floating thumb techniqe

Discussion in 'Technique [BG]' started by Torvus, Feb 18, 2006.


  1. Muthertucker

    Muthertucker

    Sep 22, 2015
    Lowell, MA
    OK, I know this thread is getting out of hand in regards to length, but to switch it up for a sec, does anyone have a good strategy for using the floating thumb technique while playing on the G string? I think the way my strings are leveled it makes it weird: my D string is set slightly lower than my A string so when playing from the D string to the G string, I can never get my thumb to mute the D string. I've gotten way to comfortable leaving my thumb on the pickup or the E string and it's been a battle playing smoothly with this technique.

    I have a feeling that the result is just going to be to raise my D string, but I was looking to avoid this because I'm now comfortable with the string layout on my bass.
     
  2. Lobster11

    Lobster11 Supporting Member Supporting Member

    Apr 22, 2006
    Williamsburg, VA
    I don't float my thumb far enough to mute the D string anyway. Since I'm almost always using rest strokes, I figure that the D is muted by the follow-though from plucking the G string. One popular variant of the "moveable anchor" involves the thumb trailing the plucking finger by two strings rather than one -- i.e. it is anchored on the A string when plucking the G -- for the same reason.

    That said, I'd still try adjusting the string heights to make them more even. But if the D string isn't buzzing, my inclination would be to try lowering the other strings rather than raising the D.
     
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  3. Obese Chess

    Obese Chess I'm Your New Dad

    Sep 4, 2005
    Portland, OR
    I apologize if this has been mentioned, but - for those of us who've been playing for a long time and now need to use this technique (I've recently jumped from playing 4-string basses in punk and rock bands to playing 5-string basses in prog bands) - are there any tips on how to get into these habits and break the old ones? I can't seem to NOT rest my thumb on the pickup and really dig into the strings, which makes it pretty hard to play some of these songs.
     
  4. Lobster11

    Lobster11 Supporting Member Supporting Member

    Apr 22, 2006
    Williamsburg, VA
    Well, the hard part is getting your thumb off the damn pickup once it's planted there, so the trick is to avoid planting it there in the first place. Something I did (and still do) is devote part of my practice time to playing scales, riffs, etc. using only the G and D strings. On a five-string, you could include the A string, too. That way I start with my thumb in the "floating" position right from the get-go, and it's easier to keep it there as long as I stay off the top strings. (A nice little bonus of this was that using only those bottom strings doubled as a way of learning that part of the fretboard better!)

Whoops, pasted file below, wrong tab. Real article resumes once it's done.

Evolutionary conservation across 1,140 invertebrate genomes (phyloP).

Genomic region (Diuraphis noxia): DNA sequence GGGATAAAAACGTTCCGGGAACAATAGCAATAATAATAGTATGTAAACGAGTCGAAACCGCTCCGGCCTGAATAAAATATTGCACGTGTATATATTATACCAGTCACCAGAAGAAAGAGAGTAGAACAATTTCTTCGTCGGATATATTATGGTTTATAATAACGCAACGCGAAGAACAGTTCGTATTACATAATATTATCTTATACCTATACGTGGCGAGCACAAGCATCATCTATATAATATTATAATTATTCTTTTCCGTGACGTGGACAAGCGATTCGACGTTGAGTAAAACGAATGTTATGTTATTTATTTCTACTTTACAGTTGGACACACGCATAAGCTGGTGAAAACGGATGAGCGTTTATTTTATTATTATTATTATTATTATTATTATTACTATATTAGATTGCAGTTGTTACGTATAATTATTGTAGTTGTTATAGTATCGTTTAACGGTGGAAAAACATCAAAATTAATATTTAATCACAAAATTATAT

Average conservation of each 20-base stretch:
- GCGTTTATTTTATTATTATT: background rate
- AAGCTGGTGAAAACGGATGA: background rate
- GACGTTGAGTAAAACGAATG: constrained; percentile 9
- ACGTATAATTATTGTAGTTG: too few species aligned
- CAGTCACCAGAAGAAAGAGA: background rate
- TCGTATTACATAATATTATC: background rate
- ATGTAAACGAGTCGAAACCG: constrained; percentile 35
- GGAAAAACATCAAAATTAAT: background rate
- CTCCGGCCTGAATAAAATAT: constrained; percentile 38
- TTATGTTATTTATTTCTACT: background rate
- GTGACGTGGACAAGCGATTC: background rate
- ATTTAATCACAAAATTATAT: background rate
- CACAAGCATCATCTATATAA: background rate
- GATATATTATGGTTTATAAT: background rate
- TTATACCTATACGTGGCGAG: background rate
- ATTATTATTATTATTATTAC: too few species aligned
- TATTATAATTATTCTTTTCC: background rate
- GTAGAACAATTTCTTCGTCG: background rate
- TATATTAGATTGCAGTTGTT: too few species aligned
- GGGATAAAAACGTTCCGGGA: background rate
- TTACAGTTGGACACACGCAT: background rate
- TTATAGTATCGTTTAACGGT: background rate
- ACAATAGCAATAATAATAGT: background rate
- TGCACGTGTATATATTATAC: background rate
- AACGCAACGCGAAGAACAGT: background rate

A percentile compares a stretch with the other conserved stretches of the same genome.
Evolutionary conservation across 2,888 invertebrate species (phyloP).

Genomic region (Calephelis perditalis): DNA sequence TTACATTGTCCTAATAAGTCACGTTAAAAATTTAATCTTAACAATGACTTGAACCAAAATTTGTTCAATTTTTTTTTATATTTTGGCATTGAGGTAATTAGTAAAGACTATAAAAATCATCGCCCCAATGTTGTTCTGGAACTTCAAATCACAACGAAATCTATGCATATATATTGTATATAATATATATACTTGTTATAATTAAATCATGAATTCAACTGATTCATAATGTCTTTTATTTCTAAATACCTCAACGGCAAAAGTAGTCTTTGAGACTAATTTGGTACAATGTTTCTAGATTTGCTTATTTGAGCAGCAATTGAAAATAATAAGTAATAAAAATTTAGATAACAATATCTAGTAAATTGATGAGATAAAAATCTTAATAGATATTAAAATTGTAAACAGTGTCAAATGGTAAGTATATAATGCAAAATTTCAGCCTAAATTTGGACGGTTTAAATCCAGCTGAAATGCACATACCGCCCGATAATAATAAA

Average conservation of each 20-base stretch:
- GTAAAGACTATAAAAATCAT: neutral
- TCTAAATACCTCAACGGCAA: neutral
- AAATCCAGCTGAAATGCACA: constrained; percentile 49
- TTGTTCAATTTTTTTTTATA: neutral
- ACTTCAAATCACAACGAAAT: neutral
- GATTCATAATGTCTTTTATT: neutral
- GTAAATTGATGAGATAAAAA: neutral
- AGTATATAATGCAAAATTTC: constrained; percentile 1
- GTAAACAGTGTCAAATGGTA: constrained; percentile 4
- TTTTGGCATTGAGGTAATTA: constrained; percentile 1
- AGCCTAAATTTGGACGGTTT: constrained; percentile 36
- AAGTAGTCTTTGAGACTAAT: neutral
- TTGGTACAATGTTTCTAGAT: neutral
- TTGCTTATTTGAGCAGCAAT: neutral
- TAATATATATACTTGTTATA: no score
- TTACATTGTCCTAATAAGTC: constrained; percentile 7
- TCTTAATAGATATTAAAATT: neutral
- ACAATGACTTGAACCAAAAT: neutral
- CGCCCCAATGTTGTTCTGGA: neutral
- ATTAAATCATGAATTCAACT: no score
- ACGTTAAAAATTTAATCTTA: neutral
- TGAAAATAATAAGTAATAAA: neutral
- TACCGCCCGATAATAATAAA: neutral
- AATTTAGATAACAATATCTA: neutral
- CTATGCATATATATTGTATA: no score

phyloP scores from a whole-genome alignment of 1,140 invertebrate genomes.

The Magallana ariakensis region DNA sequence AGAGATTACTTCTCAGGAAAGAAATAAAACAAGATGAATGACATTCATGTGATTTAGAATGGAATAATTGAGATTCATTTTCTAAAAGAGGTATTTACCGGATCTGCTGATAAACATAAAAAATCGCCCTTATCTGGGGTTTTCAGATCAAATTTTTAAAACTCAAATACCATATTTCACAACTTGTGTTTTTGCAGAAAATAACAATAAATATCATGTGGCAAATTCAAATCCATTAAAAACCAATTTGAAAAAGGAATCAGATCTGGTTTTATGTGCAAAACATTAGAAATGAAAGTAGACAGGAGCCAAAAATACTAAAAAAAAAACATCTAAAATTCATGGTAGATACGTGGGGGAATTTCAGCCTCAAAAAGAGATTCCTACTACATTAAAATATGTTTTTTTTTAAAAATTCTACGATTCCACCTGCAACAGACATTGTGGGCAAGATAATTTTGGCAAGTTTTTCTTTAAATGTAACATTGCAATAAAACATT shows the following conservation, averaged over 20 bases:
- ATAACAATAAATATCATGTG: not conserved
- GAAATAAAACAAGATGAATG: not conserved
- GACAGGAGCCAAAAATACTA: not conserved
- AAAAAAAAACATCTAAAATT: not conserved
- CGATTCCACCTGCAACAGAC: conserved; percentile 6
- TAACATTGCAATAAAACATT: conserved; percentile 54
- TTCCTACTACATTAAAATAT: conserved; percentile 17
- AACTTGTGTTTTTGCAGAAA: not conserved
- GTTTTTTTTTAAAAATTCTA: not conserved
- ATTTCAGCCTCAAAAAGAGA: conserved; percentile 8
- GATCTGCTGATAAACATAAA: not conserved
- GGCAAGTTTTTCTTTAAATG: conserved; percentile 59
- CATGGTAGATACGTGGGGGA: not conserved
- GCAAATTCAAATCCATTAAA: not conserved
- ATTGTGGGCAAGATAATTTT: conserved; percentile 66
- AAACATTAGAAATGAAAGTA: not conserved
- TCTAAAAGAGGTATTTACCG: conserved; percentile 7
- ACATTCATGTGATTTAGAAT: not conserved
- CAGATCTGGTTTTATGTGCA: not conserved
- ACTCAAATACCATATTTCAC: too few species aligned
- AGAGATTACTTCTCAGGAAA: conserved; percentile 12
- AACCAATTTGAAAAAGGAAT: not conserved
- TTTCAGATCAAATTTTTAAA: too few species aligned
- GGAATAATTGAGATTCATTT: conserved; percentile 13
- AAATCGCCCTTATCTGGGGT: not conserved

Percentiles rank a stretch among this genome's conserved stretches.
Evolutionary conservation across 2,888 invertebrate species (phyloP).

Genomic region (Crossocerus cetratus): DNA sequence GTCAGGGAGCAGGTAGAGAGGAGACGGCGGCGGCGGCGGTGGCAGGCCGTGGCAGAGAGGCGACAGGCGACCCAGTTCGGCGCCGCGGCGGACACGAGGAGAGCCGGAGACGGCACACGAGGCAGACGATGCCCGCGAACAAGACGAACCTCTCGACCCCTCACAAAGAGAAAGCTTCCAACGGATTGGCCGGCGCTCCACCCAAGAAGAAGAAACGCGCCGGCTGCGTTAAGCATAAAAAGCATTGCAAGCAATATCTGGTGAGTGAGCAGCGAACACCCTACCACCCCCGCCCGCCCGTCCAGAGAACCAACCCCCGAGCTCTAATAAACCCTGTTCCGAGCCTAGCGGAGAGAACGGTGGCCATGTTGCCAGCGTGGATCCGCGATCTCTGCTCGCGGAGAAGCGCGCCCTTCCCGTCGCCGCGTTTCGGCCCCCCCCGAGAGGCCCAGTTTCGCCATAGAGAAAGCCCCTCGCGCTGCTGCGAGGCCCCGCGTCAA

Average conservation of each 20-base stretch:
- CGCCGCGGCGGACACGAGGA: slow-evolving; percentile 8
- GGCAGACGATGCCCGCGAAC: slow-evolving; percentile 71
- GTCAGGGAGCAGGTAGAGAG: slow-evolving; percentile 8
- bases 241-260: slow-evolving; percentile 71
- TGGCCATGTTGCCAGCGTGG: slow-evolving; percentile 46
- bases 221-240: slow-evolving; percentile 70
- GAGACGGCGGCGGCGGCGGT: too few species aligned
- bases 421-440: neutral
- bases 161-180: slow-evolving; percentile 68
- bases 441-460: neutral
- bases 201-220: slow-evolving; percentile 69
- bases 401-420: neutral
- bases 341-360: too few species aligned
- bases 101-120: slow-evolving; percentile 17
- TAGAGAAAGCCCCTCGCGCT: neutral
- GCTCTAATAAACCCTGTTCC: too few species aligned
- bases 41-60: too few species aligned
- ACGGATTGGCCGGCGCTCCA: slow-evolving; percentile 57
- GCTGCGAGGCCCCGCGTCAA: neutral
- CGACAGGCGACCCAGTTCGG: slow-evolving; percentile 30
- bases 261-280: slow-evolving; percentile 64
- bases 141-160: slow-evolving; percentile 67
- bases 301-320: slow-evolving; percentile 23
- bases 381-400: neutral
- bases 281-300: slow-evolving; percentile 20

The good news is that if you can train your thumb to stay off the pickup, you'll immediately find it easier to play with a softer touch. The leverage you get from anchoring your thumb makes it all too tempting to "dig in," but with a floating thumb it feels more natural to pluck gently. At least, that's the way it works for me.
     
    Obese Chess likes this.
  5. For me, and like Lobster11 mentioned, development of this technique came out of necessity. I too was a pup anchorer until my ear developed to a point where all of the extra vibrating strings drove me half mad. It's been decades since I anchored, so I don't remember exactly how I got away from it. I'd suggest just making a conscious effort to try, slow down what you're practicing so you can pay more attention to it, and it'll just happen quicker than you expect. I'd also suggest just getting your picking hand away from your comfort zone around the pick up and going somewhere else. On a jazz bass, I play either between the pups (just seems like tonally a sweet spot on my bass) or between the end of the neck and the 1st pup.

    If it's the fact that you're digging in so much, try backing off on the aggression you're picking with and letting the onboard pre-amp or amp volume compensate. You can still be aggressive without pulling the rest of your hand downward.
     
  6. Your string set up sounds similar to what I utilize also. I'm able to use my thumb on the D, but I understand where you're coming from. Depending on what I'm playing, where the movement in the bass line is heading as well, I sometimes pull my ring finger back as a mute on the D while muting the A with my thumb and plucking the G. Might try that and see if you can find a comfort zone doing that.